With the beginning of a new year investors are flooded with predictions and outlooks from every “expert” and market observer. It can be as confusing as navigating a busy foreign subway system when you don’t speak the language. “Uhhh… which way do I go?” Let’s not try to guess which stocks, sectors, etc are going to lead the year – I believe we are in store for an even more volatile year in 2015 than we saw the past two years. Look for more conflicting data and opinions which can lead to polarizing opinions by analysts and confusion by advisors and clients alike. I think you will see market pundits and investors swing from strong optimism to strong pessimism (euphoria and panic) with regard to the markets – like we’re seeing with oil related companies the past few months.

This is not a time to be investing without a plan or a strategy.

I firmly believe that, for most investors, this is not a time to try and actively trade this volatility. Having begun my experience with investing at a young age in the early 1980’s with my first $50 into shares of United Telephone and being an investment advisor for the past 25 years I’ve learned that overtrading can lead to huge losses if you make even one mistake. So here are a few of the steps in my plan of attack for weathering the possible onslaught of swings in the markets that I expect (everyone has their own specific situation, and these ideas may not be appropriate for all investors, but they should provide you with some perspective):

  1. Use fear to your advantage – For monies that you want to have exposed to equities or highly-correlated equity investments try to target the investments you want to own and buy them on weakness. Although past performance does not guarantee future results, it is sometimes the case that when the markets experience a significant sell off or, even better for the buyer, when investors panic (i.e. August 1998, November 2008, and March 2009) many equity and equity correlated investments drop together – “the baby out with the bath water”. It is often the case that high quality investments drop right along with low quality investments and during a panic you can find high quality investments that did nothing wrong other than be guilty by association with the markets.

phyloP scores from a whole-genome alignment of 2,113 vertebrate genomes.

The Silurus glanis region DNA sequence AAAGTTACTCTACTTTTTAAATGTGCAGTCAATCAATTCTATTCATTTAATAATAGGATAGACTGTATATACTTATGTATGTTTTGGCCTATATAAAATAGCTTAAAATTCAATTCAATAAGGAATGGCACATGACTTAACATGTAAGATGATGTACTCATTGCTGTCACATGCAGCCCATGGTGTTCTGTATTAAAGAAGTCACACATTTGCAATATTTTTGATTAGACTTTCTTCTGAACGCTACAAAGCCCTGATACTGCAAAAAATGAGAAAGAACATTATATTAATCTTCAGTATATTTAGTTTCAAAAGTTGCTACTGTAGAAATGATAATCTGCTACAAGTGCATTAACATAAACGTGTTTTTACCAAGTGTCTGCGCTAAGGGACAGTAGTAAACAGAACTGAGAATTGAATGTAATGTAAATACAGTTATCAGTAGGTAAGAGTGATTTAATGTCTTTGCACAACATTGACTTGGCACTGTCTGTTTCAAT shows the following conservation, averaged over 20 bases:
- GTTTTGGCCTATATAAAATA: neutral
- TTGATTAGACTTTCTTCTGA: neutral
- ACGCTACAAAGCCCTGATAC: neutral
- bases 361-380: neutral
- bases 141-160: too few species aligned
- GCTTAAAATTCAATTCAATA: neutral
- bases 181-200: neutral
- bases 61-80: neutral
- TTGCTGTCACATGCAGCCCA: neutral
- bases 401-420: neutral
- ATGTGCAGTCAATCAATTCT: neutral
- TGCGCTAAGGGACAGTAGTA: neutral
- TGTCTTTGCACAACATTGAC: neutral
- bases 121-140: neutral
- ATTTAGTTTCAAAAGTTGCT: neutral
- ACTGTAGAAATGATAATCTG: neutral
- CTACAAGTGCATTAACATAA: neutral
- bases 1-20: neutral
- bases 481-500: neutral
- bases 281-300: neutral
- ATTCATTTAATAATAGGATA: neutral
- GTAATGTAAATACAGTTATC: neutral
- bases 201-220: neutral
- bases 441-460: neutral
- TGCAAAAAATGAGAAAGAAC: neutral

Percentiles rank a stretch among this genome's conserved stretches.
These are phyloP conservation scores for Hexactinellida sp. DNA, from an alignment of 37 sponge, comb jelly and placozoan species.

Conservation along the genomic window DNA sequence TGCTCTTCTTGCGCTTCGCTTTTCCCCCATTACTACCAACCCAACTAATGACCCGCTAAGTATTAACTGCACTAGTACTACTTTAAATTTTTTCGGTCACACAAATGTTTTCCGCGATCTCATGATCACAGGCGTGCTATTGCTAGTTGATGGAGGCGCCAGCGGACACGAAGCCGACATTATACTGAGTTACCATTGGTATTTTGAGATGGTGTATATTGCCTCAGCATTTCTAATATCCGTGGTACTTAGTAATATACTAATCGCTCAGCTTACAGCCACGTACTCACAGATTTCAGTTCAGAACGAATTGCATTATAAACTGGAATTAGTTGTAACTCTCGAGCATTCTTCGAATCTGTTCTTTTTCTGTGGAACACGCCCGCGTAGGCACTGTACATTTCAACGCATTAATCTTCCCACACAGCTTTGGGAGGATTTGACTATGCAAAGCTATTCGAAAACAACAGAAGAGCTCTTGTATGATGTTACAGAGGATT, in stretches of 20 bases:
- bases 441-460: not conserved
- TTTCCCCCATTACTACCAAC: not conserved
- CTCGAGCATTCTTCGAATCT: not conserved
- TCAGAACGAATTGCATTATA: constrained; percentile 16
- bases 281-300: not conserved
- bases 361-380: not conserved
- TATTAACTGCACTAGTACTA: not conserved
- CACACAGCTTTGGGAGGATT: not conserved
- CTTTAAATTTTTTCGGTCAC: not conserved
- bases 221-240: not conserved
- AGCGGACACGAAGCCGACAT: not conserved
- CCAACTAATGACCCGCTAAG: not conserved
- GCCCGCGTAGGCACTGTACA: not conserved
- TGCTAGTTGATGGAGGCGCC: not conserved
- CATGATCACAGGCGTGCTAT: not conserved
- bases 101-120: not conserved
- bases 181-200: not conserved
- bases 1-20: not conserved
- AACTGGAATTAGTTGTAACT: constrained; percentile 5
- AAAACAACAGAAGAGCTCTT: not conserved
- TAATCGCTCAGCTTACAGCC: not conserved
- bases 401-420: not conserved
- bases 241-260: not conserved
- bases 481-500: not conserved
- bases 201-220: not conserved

2. Ignore the crowd – Emotions are the biggest obstacle I know to investing. In fact involving emotions with investing is like drinking and driving, a terrible mix. I do not listen to the media to direct investment decisions, and I advise you to do the same. By the time the media is reporting news it’s likely to have been factored into the markets and adds to the listener’s emotions.
  3. Know your goal – I believe if you know what you own and why you own it, you can effectively manage any investment in your portfolio regardless of the market. When looking at a company did the drop in the market prices change the quality of the product/service, did it decrease its position vs. their competitors, did it change their balance sheet, did it change the marketplace for their product/service? Let me use a personal example. I saw a suit in a store that I really wanted, but I thought it was little pricey and knew there was a going to be a President’s Day sale, so I was going to come back and see if I could get it cheaper then. It turns out the company who owned the store didn’t manage its business so well and while I was awaiting President’s Day to roll around this company announced several store closings in my area. One of the stores that was closing had my suit marked down 40% for their store closing sale weeks before President’s Day. I examined the suit; it was my size, no damage to it, exactly as I wanted, only 40% cheaper. Did the suit change, no, but the situation around it did and I took advantage of it. This is how I currently see many opportunities in natural resources today – I know I want to own them for the long term so I am waiting for what I believe are “sales.” In fact, I believe we may well see several “sales” in the overall markets during the next 12 months.

In summary, it is my opinion that the markets could have wider and more frequent swings than what we’ve had the past two years. Do not simply avoid the markets out of fear. Having a plan/strategy in place is not only important, it can help you navigate volatility and sleep more comfortably amidst the seeming chaos.

Please visit www.GharibGroup.com to contact Clint Gharib as well as to read additional commentary . JPT010815-046